The US dollar fell across the board yesterday and the Dollar Index (DXY) fell to 96.67 – its lowest in nearly seven months – following a highly disappointing US jobs report.
For traders, the monthly report, which includes numbers for US non-farm payrolls, average hourly earnings growth, as well as the unemployment and participation rates, is the single most important data release on the economic calendar, with the exception of scheduled central bank announcements, and creates significant intra-day volatility in the majority of exchange rates.
Heading into the release, there were high hopes for some strong numbers, especially following Thursday’s ADP non-farm employment data, which crushed expectations for +181k new jobs in May with an actual print of +253k.
Just as ADP forecasts had been crushed, so were those high hopes for the real jobs figures when at 12:30 GMT on Friday investors learned that the non-farm employment change for the month of May was only +138k, far below the market forecast for +181k; that April’s reading of +211k was revised down to just +174k; that a fall in the unemployment rate from 4.4% to 4.3% was almost entirely explained by a decline in the participation rate, which fell to 62.7% from 62.9%; that average earnings growth failed to break 0.2%, and that April’s earnings had been revised down from 0.3% to 0.2%.
Head of FX strategy at Saxo Bank, John Hardy, said shortly after the report that “this was pretty easy on the analysis side; this was a bad one across the board.”
Yesterday’s numbers were a useful reminder to investors of the all-to-often loose correlation between ADP data and the official non-farm data published by the US Bureau of Labor Statistics.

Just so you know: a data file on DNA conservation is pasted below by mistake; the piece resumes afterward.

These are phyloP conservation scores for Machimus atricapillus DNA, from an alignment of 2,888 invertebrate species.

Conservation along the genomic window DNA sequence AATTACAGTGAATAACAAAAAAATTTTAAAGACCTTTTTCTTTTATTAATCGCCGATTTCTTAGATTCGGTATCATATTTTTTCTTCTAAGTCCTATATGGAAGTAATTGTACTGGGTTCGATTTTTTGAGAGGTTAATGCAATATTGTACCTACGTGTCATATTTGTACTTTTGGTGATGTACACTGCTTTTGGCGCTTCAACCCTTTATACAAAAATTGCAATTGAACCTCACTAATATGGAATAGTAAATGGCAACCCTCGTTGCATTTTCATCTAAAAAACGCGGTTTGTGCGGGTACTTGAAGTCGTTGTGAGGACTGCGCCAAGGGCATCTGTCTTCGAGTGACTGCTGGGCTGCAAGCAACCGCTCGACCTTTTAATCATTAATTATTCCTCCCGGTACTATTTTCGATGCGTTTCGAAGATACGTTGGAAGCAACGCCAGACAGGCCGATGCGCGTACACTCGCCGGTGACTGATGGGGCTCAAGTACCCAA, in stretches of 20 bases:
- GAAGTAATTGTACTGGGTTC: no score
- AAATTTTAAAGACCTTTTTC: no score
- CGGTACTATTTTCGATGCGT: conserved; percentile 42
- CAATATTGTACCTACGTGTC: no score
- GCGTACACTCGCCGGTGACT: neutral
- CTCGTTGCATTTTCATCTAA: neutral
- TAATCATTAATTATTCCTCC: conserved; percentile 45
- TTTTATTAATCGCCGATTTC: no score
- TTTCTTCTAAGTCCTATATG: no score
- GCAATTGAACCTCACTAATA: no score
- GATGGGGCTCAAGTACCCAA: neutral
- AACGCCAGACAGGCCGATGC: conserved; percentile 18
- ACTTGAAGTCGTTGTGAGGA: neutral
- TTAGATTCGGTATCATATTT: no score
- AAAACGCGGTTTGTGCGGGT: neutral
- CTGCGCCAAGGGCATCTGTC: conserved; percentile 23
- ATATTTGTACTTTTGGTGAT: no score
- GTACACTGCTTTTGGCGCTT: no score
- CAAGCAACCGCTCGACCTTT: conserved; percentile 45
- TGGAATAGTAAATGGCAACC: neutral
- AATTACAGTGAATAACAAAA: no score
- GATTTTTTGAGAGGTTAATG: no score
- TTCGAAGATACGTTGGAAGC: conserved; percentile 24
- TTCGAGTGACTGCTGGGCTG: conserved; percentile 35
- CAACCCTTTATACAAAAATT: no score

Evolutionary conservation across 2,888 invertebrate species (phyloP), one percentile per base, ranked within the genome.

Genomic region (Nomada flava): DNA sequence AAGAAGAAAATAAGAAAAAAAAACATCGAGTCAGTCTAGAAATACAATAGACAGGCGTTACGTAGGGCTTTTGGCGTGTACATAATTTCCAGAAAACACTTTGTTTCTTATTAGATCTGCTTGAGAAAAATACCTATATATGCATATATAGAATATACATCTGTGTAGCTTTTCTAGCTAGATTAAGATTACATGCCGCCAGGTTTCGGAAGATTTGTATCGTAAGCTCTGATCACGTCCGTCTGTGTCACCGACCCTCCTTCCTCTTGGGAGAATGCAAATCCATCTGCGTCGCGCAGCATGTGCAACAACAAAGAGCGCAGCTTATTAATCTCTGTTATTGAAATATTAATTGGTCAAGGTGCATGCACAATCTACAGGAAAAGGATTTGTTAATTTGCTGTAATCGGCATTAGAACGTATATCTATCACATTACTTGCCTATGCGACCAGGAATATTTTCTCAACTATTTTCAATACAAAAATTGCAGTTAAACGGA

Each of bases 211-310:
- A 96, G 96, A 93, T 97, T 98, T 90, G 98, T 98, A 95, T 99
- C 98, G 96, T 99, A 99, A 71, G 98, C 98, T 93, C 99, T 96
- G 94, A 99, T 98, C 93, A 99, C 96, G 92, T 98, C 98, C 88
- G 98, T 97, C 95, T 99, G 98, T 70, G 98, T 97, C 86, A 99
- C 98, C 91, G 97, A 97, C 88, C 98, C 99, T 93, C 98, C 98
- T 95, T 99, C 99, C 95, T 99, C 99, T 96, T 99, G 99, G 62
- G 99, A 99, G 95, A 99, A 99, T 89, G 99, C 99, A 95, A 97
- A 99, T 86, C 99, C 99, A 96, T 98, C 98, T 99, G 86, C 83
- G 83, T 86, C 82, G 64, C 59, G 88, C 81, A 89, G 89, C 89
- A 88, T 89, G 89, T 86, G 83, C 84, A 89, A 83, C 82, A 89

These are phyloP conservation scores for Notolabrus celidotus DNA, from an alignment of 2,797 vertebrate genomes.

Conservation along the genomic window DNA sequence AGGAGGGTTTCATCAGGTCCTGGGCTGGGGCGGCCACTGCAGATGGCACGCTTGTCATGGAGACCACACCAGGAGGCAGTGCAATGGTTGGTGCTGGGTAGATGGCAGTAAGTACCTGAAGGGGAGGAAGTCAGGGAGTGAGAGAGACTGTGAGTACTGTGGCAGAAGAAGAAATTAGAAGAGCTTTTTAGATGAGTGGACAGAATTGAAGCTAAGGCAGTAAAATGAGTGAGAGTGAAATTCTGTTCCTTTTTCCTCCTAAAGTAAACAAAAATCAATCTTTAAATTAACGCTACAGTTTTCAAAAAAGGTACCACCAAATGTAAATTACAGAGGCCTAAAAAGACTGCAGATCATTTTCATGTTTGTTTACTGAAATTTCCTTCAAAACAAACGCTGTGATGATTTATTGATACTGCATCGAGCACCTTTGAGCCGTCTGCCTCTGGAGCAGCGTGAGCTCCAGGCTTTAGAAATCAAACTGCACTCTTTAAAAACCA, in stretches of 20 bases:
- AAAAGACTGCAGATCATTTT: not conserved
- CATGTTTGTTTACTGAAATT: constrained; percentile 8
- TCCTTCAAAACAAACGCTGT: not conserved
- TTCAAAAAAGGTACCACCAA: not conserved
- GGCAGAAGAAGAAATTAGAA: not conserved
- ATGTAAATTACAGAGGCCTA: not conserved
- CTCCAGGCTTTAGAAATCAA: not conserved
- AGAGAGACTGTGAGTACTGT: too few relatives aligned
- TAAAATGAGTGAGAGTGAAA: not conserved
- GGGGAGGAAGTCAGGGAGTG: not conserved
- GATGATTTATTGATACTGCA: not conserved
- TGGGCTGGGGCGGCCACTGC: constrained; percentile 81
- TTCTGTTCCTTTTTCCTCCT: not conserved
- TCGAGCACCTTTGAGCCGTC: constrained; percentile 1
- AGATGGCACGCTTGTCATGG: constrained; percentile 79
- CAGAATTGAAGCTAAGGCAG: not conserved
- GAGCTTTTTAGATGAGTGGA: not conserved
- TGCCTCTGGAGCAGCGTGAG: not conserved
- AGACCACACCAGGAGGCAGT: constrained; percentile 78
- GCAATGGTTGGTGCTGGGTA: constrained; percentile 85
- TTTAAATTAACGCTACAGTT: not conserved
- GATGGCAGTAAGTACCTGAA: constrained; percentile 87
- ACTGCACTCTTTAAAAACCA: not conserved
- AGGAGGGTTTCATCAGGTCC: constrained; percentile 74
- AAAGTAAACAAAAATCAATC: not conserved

The euro rose 0.6% against the dollar to 1.1280 after the release – its highest since last November.
The Australian dollar, Swiss franc and Japanese yen all gained around 0.9% against the greenback. USD/JPY, USD/CHF and AUD/USD ended the week at 110.44, 0.9624 and 0.7443 respectively.
The Canadian dollar also gained against USD but only marginally. USD/CAD ended the week at 1.3485.
The British pound surprisingly was flat against the dollar yesterday and lacked volatility, producing a high-low range of only 58 pips on the day, which is well below average. Cable’s high and low were also comfortably held within Thursday’s extremes. GBP/USD ended the week at 1.2889.
The best performing FX major yesterday was the New Zealand dollar, which gained 1.2% against USD and which climbed to a three-month closing high of 0.7145.
Yesterday’s poor data did not, however, alter market expectations for a US rate hike this month. Market commentators still see a quarter-point hike to 1.25% as something of a certainty and prices in the CME fed funds futures indicate a 95% probability of this happening when the Federal Reserve meet in twelve days’ time.
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